Family Doesn’t Have to “Get It”
The School of Life published the following video, which we believe is essential for all artist entrepreneurs to watch:
Here’s the deal:
Our parents, more often than not, want what’s best for us. They want us to succeed, to be happy, to be prosperous. At the same time, they also do not want to see us struggle, suffer, or fail. While at times this “need” of theirs can be absolutely overwhelming - to the point of driving you mad - we all must understand that whatever they say or suggest in relation to these forces comes from a place of love, and concern for the family's progress in general. It may not feel that way all of the time. Sometimes, it may feel vindictive, manipulative, coercive, or downright cruel. You may even, at times, think of your parents as the devil in the desert, trying to seduce you off of your chosen path. Conversely, you may fear that if you are a success, it might cause great harm or injury to a parent’s fragile ego or worldview.
There’s the rub:
Our parents, more often than not, want us to do something safe. More importantly, they want us to pursue careers or life paths that they themselves understand and feel comfortable with. There’s nothing wrong with that on its own. However the future will be filled with jobs, careers, and opportunities that your parents might not understand, feel comfortable with, or even be capable of comprehending.
You may discover that you want to be a cryptographer or an abstract mathematician. You may find yourself trying to solve a problem that didn’t even exist until a few years ago. You may have studied to pursue one profession, only to find yourself seeking work in a completely different field that didn’t gain prominence until recently. And all of these things may or may not be very difficult for your parents or family to understand.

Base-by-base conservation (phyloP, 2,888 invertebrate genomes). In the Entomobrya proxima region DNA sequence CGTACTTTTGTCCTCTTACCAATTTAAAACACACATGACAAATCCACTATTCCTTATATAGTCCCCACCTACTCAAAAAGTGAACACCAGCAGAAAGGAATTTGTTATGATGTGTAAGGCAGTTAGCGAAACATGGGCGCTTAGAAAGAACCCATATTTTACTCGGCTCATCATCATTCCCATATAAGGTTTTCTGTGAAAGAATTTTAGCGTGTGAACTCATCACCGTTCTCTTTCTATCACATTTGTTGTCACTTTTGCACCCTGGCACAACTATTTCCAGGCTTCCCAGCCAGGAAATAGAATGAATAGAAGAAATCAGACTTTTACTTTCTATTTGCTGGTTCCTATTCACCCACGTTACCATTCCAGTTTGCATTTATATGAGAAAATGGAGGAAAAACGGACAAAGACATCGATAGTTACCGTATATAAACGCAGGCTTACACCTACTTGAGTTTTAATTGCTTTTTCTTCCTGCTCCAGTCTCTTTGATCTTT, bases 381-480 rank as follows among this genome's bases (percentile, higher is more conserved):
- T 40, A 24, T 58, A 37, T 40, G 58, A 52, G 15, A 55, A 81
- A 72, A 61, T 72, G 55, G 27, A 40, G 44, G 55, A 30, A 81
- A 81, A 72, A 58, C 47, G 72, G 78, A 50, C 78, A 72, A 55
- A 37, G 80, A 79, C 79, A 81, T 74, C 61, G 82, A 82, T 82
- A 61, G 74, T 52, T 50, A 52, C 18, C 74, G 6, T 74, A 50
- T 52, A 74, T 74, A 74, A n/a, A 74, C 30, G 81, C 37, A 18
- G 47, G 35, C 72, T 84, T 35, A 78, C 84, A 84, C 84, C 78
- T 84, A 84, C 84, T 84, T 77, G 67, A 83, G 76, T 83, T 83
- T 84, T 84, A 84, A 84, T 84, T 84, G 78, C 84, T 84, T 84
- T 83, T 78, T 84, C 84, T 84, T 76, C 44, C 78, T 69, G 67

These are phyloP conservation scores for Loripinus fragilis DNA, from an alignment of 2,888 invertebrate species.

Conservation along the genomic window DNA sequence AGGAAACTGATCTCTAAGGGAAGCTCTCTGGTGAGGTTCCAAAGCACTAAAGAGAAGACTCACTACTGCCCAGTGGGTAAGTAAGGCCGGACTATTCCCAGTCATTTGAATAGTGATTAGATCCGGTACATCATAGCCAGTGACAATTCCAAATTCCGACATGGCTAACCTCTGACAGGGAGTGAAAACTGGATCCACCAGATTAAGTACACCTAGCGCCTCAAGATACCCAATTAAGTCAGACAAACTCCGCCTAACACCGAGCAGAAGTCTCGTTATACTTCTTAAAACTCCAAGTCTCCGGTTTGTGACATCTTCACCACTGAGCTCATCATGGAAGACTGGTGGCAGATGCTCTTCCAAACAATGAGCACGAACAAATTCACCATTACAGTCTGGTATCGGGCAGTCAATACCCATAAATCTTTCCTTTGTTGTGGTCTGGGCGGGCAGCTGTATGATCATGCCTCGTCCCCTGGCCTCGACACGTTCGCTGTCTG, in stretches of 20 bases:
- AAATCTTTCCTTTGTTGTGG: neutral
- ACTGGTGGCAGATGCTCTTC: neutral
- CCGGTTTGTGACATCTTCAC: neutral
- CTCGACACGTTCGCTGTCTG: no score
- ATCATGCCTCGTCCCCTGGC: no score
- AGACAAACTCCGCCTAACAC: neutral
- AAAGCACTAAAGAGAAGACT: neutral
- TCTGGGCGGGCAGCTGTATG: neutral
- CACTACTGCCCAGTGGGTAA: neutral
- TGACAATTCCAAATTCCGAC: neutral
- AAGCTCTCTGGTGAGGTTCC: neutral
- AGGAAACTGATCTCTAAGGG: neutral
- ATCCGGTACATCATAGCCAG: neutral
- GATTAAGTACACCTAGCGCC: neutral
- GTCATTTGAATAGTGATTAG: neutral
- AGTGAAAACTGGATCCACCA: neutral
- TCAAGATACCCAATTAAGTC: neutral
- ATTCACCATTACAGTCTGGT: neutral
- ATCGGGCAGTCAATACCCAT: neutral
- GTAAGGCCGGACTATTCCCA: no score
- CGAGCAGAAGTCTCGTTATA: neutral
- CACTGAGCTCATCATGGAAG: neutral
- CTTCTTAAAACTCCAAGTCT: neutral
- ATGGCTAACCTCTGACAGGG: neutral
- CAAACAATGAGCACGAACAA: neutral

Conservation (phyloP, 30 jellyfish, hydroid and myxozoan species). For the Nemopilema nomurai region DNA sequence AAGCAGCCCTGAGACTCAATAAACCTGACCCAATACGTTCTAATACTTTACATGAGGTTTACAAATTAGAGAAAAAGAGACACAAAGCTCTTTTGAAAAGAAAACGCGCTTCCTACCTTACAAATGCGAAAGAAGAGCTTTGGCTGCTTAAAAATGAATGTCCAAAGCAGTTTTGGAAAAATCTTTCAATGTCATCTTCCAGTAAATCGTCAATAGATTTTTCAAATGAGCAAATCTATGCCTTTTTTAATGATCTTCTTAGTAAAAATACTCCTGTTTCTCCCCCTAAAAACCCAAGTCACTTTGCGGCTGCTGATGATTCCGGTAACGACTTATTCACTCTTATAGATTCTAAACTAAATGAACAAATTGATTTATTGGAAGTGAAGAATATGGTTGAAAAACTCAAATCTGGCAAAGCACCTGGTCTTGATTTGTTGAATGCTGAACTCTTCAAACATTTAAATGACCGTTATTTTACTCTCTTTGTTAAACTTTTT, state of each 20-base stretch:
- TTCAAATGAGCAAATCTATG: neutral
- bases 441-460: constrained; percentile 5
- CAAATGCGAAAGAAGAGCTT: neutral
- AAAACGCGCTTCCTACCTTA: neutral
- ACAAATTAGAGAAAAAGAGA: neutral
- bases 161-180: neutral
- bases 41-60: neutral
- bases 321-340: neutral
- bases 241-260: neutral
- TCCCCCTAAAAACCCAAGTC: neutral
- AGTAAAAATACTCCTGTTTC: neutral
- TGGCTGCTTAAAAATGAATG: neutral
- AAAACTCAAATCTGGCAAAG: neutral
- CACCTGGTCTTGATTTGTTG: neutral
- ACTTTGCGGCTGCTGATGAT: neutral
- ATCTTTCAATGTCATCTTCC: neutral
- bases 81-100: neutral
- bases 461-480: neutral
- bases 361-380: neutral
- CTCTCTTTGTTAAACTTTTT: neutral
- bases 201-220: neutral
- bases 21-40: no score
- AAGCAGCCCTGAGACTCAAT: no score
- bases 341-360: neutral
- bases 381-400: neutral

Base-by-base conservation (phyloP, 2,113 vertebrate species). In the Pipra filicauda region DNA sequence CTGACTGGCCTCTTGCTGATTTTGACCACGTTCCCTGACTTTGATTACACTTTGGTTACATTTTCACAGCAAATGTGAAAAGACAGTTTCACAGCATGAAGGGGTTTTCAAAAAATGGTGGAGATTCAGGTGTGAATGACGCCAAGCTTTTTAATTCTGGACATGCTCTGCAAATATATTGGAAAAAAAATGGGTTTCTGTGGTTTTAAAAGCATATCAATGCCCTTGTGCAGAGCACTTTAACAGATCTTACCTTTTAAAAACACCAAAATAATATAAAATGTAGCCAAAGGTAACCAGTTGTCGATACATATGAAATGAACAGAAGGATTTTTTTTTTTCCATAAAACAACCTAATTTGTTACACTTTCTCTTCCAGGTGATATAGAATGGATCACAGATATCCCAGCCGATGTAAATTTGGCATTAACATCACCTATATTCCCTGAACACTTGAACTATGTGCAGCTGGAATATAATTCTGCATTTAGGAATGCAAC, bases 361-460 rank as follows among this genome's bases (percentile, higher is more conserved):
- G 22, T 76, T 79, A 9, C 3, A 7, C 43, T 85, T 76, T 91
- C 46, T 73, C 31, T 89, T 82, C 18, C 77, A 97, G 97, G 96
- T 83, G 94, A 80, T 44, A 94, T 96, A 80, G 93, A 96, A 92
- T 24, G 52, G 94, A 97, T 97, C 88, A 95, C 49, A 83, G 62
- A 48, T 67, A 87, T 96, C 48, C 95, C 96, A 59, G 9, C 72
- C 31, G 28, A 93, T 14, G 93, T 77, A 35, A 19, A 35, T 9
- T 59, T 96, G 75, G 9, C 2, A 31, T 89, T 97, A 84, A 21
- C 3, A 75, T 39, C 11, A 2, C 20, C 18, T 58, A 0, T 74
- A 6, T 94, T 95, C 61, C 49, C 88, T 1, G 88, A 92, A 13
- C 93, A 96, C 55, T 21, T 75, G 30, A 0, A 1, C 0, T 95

It’s not that they don’t believe you can accomplish whatever you set your mind to…it’s just that they fail to see or understand what it is you do. In a sense, they live in a completely different universe. And that’s OK.
What to do:
Your family doesn’t need to know about all of the problems you’re facing in your chosen profession. Maybe you’re trying to make an app work, maybe your first iteration wasn’t a smashing success, or maybe you’ve had to pivot more often than you'd planned. All of these shifts, turns, and changes can seem unstable, flaky, or downright insane to someone who’s always worked in the same field on the same days and at the same time for most of their life. That’s why they might recommend for you to abandon course all together…but that’s a decision you must make for yourself.
They say that the road to success is lined with the failures of others. You might add that it’s lined with a few failures of your own. But failure is not the end of the road: abandoning the path is.
So in short: family and friends don’t need to “get it.”
You’ve just got to keep making sure that you do.
And that you're moving your family forward in your own unique way.